Health food blogs turned me into a protein-deficient wreck

‘I missed my friend’s birthday meal because I was so scared about eating unhealthily’

Many of you probably laugh at the “vegan, fat-free, non GMO, soy-free… everything-free” epidemic currently circulating the internet.

But if you look deeper into the impact of this movement the joke becomes far less amusing. Yesterday, The Times reported that food blogs are being blamed for the growth of eating disorders. Therapists at the Priory have said that Instagram permits those with little or no expertise in nutrition to recommend regimes that are taken “as gospel” by young women – but that these diets can be dangerous, and is leading to a growth in anorexia and the lesser-known orthorexia: an obsession with eating healthy foods. I agree the proliferation of the #cleaneating lifestyle is to blame.

You’ll know the food bloggers I’m talking about: the ones you’ll find on Instagram pictured spiralising courgettes in an attempt to trick their under-carbed brains – and those of others – into thinking they’re eating pasta.

These minute, glowing women knock back green juices like there’s no tomorrow and will have the cheek to call twelve almonds a “naughty treat”. They claim to be teaching young women the key to a successful, healthy life – but is this really the case?



“Carbs are the enemy”, “gluten is worse”, “the fat you eat is the fat you wear” – these are just a few of the slogans I came across on food blogs that led to me being too scared to eat half an avocado. It has too many “overt fats”, apparently.

After following these vegan blogs for a while they became all I thought about: I compared my food choices to theirs and was horrified. Let’s be honest, though, you’re never going to see Deliciously Ella knock back half a packet of Oreos and three glasses of wine.

The fact is, discovering these “health” bloggers changed me from a happy, meat-eating, McDonald’s-loving girl to a vegan, gluten-free, protein-deficient wreck. It sounds dramatic, but it’s true. I grew obsessed: my meals consisted exclusively of plain oats, raw fruits and vegetables, rice (occasionally) and shitloads of green smoothies on rotation. These bloggers promote this diet as a lifestyle, a pathway to happiness, yet for me it was simply a pathway to a diagnosed eating disorder, a low BMI and a stern talking to from the hospital nutritionist.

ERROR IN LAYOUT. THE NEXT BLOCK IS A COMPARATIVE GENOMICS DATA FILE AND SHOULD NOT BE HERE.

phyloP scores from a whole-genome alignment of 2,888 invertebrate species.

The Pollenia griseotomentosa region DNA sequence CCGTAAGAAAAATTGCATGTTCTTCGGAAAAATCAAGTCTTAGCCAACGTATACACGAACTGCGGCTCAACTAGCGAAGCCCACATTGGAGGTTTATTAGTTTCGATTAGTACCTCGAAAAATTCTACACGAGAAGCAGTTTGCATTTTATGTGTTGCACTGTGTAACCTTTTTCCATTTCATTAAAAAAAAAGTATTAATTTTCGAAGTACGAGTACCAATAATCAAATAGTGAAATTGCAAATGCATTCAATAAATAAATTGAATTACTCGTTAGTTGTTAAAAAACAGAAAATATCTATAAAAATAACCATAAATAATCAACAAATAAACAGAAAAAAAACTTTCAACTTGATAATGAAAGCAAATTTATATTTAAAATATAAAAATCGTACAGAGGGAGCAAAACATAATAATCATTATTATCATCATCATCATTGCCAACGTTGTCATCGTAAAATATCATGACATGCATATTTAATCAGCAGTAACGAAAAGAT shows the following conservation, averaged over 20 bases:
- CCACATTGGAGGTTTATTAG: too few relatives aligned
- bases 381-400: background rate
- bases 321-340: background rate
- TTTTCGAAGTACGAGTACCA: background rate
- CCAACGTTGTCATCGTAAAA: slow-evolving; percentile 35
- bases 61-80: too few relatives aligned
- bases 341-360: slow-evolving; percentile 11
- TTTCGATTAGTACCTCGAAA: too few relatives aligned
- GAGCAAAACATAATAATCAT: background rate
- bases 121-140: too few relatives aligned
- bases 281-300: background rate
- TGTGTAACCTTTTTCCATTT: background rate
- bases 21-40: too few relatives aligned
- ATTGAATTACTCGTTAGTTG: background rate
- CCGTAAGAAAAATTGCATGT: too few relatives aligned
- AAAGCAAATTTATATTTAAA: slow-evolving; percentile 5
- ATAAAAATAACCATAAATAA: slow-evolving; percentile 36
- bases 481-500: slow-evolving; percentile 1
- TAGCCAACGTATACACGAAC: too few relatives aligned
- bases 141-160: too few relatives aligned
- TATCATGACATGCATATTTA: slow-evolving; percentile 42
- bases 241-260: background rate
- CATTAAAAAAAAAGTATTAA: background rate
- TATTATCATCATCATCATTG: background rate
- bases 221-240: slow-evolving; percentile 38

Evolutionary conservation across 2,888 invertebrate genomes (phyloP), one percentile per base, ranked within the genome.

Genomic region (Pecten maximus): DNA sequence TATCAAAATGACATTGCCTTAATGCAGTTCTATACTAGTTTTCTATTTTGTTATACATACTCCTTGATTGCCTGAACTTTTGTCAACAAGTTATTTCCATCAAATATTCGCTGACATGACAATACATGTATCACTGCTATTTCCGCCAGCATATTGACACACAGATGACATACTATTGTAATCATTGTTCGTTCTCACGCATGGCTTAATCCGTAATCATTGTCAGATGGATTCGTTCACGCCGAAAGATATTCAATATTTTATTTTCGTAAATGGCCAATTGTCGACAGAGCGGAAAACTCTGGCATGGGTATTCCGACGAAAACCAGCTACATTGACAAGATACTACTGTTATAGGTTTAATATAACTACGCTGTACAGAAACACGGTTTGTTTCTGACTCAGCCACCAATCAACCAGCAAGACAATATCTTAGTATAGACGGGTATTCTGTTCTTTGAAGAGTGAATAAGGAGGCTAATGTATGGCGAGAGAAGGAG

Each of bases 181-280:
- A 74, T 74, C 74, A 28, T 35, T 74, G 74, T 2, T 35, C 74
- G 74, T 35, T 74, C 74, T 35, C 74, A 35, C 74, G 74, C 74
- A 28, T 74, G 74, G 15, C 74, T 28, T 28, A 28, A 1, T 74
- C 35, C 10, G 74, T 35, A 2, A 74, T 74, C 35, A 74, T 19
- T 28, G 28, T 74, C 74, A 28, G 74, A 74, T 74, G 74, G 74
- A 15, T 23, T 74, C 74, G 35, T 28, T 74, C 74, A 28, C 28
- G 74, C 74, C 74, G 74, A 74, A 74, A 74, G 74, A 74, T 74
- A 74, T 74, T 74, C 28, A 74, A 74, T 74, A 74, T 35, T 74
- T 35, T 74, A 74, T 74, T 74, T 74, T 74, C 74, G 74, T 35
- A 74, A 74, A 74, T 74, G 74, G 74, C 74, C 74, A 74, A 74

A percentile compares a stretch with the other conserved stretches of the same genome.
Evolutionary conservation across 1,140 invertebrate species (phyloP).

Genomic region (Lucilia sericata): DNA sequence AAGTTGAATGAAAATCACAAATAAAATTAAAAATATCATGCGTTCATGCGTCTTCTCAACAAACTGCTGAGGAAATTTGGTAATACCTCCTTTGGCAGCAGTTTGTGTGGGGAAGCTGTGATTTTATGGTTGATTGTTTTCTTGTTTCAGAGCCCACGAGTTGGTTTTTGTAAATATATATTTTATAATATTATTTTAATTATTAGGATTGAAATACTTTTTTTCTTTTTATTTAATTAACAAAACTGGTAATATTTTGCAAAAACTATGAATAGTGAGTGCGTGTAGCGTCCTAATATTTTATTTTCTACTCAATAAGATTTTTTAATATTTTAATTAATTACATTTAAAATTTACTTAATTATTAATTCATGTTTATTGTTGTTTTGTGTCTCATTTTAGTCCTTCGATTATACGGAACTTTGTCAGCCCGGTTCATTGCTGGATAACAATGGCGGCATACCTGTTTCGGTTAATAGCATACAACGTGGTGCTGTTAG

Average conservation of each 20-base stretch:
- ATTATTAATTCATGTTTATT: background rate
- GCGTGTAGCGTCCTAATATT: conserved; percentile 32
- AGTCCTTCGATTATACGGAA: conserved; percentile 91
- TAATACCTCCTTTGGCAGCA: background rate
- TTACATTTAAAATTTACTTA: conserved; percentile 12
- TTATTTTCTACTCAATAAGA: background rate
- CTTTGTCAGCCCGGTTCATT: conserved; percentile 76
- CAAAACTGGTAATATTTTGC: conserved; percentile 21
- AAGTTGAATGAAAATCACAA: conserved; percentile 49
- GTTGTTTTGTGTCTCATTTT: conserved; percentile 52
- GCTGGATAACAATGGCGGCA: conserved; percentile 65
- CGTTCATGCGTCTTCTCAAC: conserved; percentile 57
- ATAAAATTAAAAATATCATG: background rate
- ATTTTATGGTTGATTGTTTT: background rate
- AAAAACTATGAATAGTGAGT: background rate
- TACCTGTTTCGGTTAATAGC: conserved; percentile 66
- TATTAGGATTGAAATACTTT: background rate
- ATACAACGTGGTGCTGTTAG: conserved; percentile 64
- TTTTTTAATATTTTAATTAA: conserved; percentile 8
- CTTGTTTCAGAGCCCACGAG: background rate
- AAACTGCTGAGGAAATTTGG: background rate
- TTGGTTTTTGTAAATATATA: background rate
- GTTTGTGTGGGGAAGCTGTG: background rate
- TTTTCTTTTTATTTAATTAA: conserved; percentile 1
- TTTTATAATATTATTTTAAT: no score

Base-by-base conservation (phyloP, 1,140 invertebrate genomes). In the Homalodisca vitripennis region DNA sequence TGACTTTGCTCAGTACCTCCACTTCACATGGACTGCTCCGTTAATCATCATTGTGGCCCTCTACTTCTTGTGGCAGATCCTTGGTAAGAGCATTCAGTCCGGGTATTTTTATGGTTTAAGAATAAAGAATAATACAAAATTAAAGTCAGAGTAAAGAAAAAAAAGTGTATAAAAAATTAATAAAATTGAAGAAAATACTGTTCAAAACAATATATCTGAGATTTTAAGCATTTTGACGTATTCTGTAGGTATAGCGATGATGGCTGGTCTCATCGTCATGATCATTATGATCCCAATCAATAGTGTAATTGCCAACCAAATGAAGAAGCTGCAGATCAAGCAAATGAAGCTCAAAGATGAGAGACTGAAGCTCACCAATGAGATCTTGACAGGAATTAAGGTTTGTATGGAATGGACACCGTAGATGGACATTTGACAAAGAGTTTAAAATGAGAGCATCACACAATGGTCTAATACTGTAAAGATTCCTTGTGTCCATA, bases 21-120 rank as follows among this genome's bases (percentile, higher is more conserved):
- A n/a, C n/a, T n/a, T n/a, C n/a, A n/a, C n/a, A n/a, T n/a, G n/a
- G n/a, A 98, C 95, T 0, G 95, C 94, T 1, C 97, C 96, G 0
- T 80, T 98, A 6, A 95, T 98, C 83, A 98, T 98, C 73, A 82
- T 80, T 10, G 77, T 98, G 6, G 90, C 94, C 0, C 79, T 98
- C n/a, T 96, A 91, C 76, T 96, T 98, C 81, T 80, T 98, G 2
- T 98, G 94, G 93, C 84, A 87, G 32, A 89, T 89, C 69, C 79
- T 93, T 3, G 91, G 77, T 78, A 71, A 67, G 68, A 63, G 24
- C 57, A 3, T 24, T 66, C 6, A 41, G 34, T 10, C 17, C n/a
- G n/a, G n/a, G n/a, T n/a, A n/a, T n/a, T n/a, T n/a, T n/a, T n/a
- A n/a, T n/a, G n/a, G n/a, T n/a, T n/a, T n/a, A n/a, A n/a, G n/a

I missed my friend’s 20th birthday meal because I was too scared about what I’d be able to eat. I constantly found myself dropping out of social situations due to exhaustion or the temptation of foods that would be there.

My health was slowly deteriorating: I was exhausted, my skin was cracking, I had permanent eye bags and my muscles were giving in. It’s not exactly the image of health promoted by these accounts.

Snack Goals

Snack goals, apparently

Did I “get the glow” after all my efforts to copy their food advice? No. I was grumpy as hell, poor from buying chia seeds and I would have gladly sold my best friend for a cheese sandwich.

These bloggers may not mean any harm, but they’re promoting one huge lie. Cutting out dairy, meat and gluten does not make you healthy nor happy – for most people it’s completely unsustainable. And trust me, it’s not glamorous.

Whatever happened to moderation? A slice of cake won’t kill you, gluten is actually fabulous and for God’s sake don’t cut pasta out of your life… pasta is more than just a carb, it’s your friend.

Life is too short to scroll through blogs feeling like crap, so if you’re reading this and are currently following one of their diets take my advice: turn off Instagram and enjoy the freedom to cook a home comforts meal.

After all, there’s far more to life than smashed avocado on gluten-free toast.